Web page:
Provocative photographs and righteous babes
Fifty years ago, in a speech at Illinois Wesleyan University, the Rev. Martin Luther King Jr. responded to the Watts riots of the previous year with a carefully calibrated appeal. In its suggestion that part of the solution lay in the economics of the time, King’s call today sounds sadly familiar.
“We must build a great America. It cannot be built on violence. It cannot be built on riots. And everybody must work hard to build a climate and to change the conditions that make for the bitterness and that make for the agony that cause individuals to turn to this kind of self-destruction,” he said. “… In spite of the difficulties ahead, in spite of the fact that we must work hard, I still have faith in the future. And I still have faith in America, because I love America, and I believe that we will continue to build a coalition of conscience
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Two years later, the civil rights leader and advocate for nonviolence was dead, his assassination sparking a new wave of riots in major cities across the country.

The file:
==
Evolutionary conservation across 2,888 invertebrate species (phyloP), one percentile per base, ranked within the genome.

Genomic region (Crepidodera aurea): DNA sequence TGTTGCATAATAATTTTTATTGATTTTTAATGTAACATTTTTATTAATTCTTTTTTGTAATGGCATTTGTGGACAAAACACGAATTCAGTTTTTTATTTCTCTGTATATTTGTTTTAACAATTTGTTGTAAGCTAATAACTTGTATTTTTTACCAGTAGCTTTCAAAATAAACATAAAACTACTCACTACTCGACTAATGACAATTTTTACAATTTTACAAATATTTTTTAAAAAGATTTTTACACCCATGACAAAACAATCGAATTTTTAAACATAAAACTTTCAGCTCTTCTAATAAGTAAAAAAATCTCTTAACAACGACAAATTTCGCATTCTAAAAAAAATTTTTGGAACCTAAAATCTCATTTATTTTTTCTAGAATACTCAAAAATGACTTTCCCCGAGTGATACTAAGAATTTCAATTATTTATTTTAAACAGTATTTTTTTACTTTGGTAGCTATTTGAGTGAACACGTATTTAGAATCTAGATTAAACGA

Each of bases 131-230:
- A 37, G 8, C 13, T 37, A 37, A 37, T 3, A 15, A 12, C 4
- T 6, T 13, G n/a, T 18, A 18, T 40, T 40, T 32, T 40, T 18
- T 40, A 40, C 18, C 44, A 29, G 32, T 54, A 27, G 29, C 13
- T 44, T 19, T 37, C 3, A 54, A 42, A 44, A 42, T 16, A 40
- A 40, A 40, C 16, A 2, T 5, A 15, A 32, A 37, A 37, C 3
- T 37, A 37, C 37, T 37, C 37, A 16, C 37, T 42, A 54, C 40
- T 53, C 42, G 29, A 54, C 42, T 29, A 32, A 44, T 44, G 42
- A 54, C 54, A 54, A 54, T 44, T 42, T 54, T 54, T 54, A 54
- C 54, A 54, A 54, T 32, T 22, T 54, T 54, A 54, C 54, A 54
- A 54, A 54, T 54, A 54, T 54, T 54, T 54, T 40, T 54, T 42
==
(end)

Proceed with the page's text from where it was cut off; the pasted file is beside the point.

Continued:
In Oakland during that tense summer of 1968, two photographers, German-born Ruth-Marion Baruch and Louisiana native Pirkle Jones, took a series of pictures of a “Free Huey” rally. The gathering was organized by the Black Panther Party for Self Defense in support of one of its founders, Huey Newton, awaiting trial in the shooting death of a police officer (his conviction was overturned in 1970).
One of the remarkable things about these pictures is their focus on the crowd, the majority of which are not radicals in ominous black shades, but neatly dressed, middle-class families, perhaps encouraged by the Panthers’ grassroots work on issues such as education and health care.
When some of the photographs taken by Baruch and Jones were put on display last year in the exhibit “The Summer of ’68: Photographing the Black Panthers” at the Norton Museum of Art in West Palm Beach, the show was scheduled to run through Nov. 29. But the response to the pictures was so overwhelming that the Norton extended the exhibit through this Sunday.
On this three-day weekend, when coalitions of conscience gather and conversations are had about the way forward, there may be something to be learned in looking back at “The Summer of ’68” at the Norton Museum. At the very least, it’s a reminder that we’re all in this together. Info: Norton.org.
Diane Ward will be joined by Magda Hiller Saturday night at Luna Star Cafe.